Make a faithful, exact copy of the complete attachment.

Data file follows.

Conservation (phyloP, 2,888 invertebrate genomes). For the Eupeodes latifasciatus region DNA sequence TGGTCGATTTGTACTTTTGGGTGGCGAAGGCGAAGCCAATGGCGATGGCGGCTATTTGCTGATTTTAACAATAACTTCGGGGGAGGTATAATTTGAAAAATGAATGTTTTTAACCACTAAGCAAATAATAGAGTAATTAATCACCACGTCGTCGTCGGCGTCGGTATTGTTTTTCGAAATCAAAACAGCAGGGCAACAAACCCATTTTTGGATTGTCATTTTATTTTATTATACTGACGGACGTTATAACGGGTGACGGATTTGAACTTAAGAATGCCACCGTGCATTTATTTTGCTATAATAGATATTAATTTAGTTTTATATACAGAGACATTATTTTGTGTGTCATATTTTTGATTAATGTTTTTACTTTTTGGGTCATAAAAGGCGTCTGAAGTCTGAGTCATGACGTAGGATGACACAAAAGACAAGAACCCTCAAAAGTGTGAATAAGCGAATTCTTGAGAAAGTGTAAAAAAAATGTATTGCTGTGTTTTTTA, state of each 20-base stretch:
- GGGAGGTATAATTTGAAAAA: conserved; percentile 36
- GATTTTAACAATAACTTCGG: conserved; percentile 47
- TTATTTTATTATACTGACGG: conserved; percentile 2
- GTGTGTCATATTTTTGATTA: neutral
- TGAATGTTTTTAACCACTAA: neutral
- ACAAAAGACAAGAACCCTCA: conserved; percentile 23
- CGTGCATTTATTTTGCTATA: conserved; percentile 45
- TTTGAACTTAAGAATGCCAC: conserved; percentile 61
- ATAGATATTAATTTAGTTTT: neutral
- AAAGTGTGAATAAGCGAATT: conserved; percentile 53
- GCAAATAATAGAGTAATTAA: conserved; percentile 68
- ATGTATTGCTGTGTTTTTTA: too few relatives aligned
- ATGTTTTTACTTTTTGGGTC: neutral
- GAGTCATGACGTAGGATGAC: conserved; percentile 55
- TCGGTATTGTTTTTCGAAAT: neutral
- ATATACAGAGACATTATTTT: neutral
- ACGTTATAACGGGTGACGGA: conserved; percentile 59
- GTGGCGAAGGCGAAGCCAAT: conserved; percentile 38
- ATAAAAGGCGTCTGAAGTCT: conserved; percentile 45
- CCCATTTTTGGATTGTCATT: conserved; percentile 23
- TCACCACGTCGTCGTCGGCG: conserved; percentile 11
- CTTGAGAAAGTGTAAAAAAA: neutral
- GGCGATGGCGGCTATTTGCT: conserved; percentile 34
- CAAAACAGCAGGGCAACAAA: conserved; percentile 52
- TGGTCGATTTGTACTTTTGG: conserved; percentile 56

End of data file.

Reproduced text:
Conservation (phyloP, 2,888 invertebrate genomes). For the Eupeodes latifasciatus region DNA sequence TGGTCGATTTGTACTTTTGGGTGGCGAAGGCGAAGCCAATGGCGATGGCGGCTATTTGCTGATTTTAACAATAACTTCGGGGGAGGTATAATTTGAAAAATGAATGTTTTTAACCACTAAGCAAATAATAGAGTAATTAATCACCACGTCGTCGTCGGCGTCGGTATTGTTTTTCGAAATCAAAACAGCAGGGCAACAAACCCATTTTTGGATTGTCATTTTATTTTATTATACTGACGGACGTTATAACGGGTGACGGATTTGAACTTAAGAATGCCACCGTGCATTTATTTTGCTATAATAGATATTAATTTAGTTTTATATACAGAGACATTATTTTGTGTGTCATATTTTTGATTAATGTTTTTACTTTTTGGGTCATAAAAGGCGTCTGAAGTCTGAGTCATGACGTAGGATGACACAAAAGACAAGAACCCTCAAAAGTGTGAATAAGCGAATTCTTGAGAAAGTGTAAAAAAAATGTATTGCTGTGTTTTTTA, state of each 20-base stretch:
- GGGAGGTATAATTTGAAAAA: conserved; percentile 36
- GATTTTAACAATAACTTCGG: conserved; percentile 47
- TTATTTTATTATACTGACGG: conserved; percentile 2
- GTGTGTCATATTTTTGATTA: neutral
- TGAATGTTTTTAACCACTAA: neutral
- ACAAAAGACAAGAACCCTCA: conserved; percentile 23
- CGTGCATTTATTTTGCTATA: conserved; percentile 45
- TTTGAACTTAAGAATGCCAC: conserved; percentile 61
- ATAGATATTAATTTAGTTTT: neutral
- AAAGTGTGAATAAGCGAATT: conserved; percentile 53
- GCAAATAATAGAGTAATTAA: conserved; percentile 68
- ATGTATTGCTGTGTTTTTTA: too few relatives aligned
- ATGTTTTTACTTTTTGGGTC: neutral
- GAGTCATGACGTAGGATGAC: conserved; percentile 55
- TCGGTATTGTTTTTCGAAAT: neutral
- ATATACAGAGACATTATTTT: neutral
- ACGTTATAACGGGTGACGGA: conserved; percentile 59
- GTGGCGAAGGCGAAGCCAAT: conserved; percentile 38
- ATAAAAGGCGTCTGAAGTCT: conserved; percentile 45
- CCCATTTTTGGATTGTCATT: conserved; percentile 23
- TCACCACGTCGTCGTCGGCG: conserved; percentile 11
- CTTGAGAAAGTGTAAAAAAA: neutral
- GGCGATGGCGGCTATTTGCT: conserved; percentile 34
- CAAAACAGCAGGGCAACAAA: conserved; percentile 52
- TGGTCGATTTGTACTTTTGG: conserved; percentile 56